Kevin met with a counselor at Cook Counseling Center the Friday after his first week of classes at Tech.
Kevin, his mother and the counselor decided to drop his class load from 15 to 12 credits. But the following Wednesday, Kevin told his mother he couldn’t stay at Tech. His parents picked him up that Friday.
During his senior year at Westfield High School, Kevin contracted a rare eye infection — a parasite from scuba diving — and missed three months of school because he underwent surgery and used drops every hour, otherwise he could have lost his vision. When he returned to school, it was only part-time.
When Kevin arrived at Tech, he was still using eye drops for the infection and having issues with his contacts.
“It appeared that the infection was gone,” Debbie said. “But it was in the back of his head.”
Jennifer, a senior biological sciences major at Tech, said her brother had a hard time adjusting to the college environment. Her mother agreed.
“Kids have this expectation that when they get to college, they will meet a ton of people,” Debbie said. “Missing senior year put Kevin behind socially, and it was probably too much for him.”
Jennifer noticed her brother started over-analyzing situations at Tech. She said he would eat by himself but didn’t notice other people also sat alone. He amplified the situation and began eating out of vending machines.
Debbie said she and her husband visited their son three times in the two weeks before they took him home. She said Cook Counseling was wonderful to her son in those weeks.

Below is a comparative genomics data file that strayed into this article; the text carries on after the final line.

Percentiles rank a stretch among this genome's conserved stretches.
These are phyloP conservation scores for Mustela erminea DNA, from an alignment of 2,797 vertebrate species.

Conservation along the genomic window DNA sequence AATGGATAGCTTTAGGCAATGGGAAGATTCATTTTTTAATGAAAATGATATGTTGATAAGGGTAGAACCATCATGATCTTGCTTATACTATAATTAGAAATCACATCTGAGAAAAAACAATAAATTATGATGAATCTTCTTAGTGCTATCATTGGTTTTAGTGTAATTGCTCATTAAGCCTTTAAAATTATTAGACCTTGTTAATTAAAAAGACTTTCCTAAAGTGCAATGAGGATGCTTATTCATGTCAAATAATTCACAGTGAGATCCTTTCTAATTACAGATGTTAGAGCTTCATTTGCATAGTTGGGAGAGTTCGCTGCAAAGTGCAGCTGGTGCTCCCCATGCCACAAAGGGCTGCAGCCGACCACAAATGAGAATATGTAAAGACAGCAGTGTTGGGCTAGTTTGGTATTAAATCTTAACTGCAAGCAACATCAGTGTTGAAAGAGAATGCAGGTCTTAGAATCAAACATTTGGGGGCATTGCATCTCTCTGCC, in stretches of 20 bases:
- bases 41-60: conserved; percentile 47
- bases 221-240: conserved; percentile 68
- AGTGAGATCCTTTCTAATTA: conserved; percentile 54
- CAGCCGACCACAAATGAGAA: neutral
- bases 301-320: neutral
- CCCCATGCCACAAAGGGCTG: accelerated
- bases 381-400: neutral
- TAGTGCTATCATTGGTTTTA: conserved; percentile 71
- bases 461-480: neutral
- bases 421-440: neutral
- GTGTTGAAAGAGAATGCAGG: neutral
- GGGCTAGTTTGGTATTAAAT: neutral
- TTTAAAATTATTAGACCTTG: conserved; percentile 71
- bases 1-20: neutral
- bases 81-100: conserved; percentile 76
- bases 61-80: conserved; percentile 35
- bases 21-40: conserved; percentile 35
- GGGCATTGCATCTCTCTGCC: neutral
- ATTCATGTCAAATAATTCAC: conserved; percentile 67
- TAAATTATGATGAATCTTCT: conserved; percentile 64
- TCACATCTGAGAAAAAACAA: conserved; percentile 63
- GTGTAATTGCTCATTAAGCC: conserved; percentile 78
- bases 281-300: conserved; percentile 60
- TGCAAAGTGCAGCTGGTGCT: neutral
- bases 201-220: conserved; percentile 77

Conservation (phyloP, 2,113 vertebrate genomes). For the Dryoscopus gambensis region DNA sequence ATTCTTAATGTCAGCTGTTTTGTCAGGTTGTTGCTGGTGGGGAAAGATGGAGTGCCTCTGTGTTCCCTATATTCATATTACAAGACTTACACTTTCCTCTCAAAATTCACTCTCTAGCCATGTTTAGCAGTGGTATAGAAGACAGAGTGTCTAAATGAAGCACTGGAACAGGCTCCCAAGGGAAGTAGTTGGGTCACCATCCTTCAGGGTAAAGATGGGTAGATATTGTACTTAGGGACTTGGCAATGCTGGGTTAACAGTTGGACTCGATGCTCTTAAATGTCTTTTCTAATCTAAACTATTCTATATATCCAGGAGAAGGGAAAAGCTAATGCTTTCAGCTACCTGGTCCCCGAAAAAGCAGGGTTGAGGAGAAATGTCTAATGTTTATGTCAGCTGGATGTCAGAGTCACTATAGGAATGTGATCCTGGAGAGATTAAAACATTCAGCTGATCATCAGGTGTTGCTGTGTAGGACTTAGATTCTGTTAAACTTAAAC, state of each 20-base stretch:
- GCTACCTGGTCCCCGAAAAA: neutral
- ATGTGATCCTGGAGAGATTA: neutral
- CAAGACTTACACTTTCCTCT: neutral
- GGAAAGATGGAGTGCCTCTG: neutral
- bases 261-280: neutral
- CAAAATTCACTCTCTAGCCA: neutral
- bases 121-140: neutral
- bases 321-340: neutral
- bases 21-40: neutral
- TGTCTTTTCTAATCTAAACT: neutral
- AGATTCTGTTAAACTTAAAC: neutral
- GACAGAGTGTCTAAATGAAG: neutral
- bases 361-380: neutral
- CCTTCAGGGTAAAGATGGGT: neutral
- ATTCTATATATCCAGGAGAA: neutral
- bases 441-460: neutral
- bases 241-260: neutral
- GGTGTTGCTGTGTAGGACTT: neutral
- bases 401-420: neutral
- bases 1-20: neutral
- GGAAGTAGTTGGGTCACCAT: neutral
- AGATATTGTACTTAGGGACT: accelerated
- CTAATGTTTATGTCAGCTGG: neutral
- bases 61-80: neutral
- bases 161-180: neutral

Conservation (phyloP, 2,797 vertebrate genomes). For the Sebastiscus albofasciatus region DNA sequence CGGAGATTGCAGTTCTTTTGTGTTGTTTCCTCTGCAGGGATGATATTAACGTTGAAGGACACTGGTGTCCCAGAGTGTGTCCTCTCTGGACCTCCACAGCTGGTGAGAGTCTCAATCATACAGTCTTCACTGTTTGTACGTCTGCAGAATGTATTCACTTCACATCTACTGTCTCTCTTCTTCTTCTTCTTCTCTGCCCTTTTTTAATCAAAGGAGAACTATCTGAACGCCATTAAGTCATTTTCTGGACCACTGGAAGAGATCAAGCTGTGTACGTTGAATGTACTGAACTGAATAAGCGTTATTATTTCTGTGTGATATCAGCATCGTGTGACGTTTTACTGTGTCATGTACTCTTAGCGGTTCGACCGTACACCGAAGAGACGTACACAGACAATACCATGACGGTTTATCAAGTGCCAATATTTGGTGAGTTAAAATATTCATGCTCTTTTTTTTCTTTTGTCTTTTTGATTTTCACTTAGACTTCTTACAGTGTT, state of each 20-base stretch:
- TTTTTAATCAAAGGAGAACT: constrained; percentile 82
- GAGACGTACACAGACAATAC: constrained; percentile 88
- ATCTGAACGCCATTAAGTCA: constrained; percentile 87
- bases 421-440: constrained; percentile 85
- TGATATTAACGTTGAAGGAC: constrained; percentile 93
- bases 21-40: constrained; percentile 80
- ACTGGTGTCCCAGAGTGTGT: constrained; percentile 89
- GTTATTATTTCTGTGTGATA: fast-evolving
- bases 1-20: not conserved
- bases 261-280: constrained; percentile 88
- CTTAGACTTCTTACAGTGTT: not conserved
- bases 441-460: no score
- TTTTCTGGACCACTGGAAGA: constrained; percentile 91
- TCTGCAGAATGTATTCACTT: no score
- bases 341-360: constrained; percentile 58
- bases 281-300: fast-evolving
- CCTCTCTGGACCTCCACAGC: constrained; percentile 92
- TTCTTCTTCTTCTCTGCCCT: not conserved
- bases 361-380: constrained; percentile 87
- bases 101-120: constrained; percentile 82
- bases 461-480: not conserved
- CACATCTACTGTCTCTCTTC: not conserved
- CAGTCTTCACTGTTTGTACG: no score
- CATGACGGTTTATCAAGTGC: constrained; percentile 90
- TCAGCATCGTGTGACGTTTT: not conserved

“They bent over backward for him,” she said.
The university also told Kevin he would always be a Tech student and could come back. But about a month later, he killed himself.
Jennifer described her brother as a quiet, generous and caring person.
“Even though he was going through some mental problems — depression, social anxiety — (he had a) smile on his face no matter what,” she said. “Even though he was going through internal struggles, you could never tell.”
Perhaps Kevin’s introverted nature explains why his family and friends didn’t see his suicide coming.
Debbie said she thinks Kevin hid his pain because he was a happy-go-lucky kid. She said he was sensitive, an aspect of his personality which was both a blessing and a curse.
Kevin’s psychologist told Debbie that some kids absorb and repel, but Kevin just took everything in.
“I think it can get to you,” Debbie said. “(That’s) probably what happened to him. He just took things personally.”
Debbie said she would tell Kevin to lash out at people who were mean to him, but he would tell her, “It’s not me, mom. I’m not going to do that.”
But Kevin didn’t have a problem defending others.
Jennifer said one of Kevin’s friends from high school decided to go to Liberty University, and people made fun of him for his religious views and being a “Jesus-lover.” But Kevin stood up for him.
Kevin’s friend of 13 years, Sean Dougherty, a freshman biology major at Tech, said Kevin never had anything bad to say about anyone else.
Debbie said Kevin “didn’t have a mean bone in his body.”
When Kevin returned home from Tech, he couldn’t find a job, so his mother put him to work around the house. She also suggested he learn how to cook, so he began going to classes.
“(He was) more of a hands-on kid. Maybe the step to college lecture halls was too much,” Debbie said. “We were grasping for straws.”
Debbie said at that point, she thought Kevin was on a track he enjoyed. She even talked to Kevin about attending a cooking school in the future.
But when Kevin unexpectedly had to speak in front of his cooking class, his social anxiety kicked in. Debbie said Kevin had issues speaking in front of people, and the situation upset him.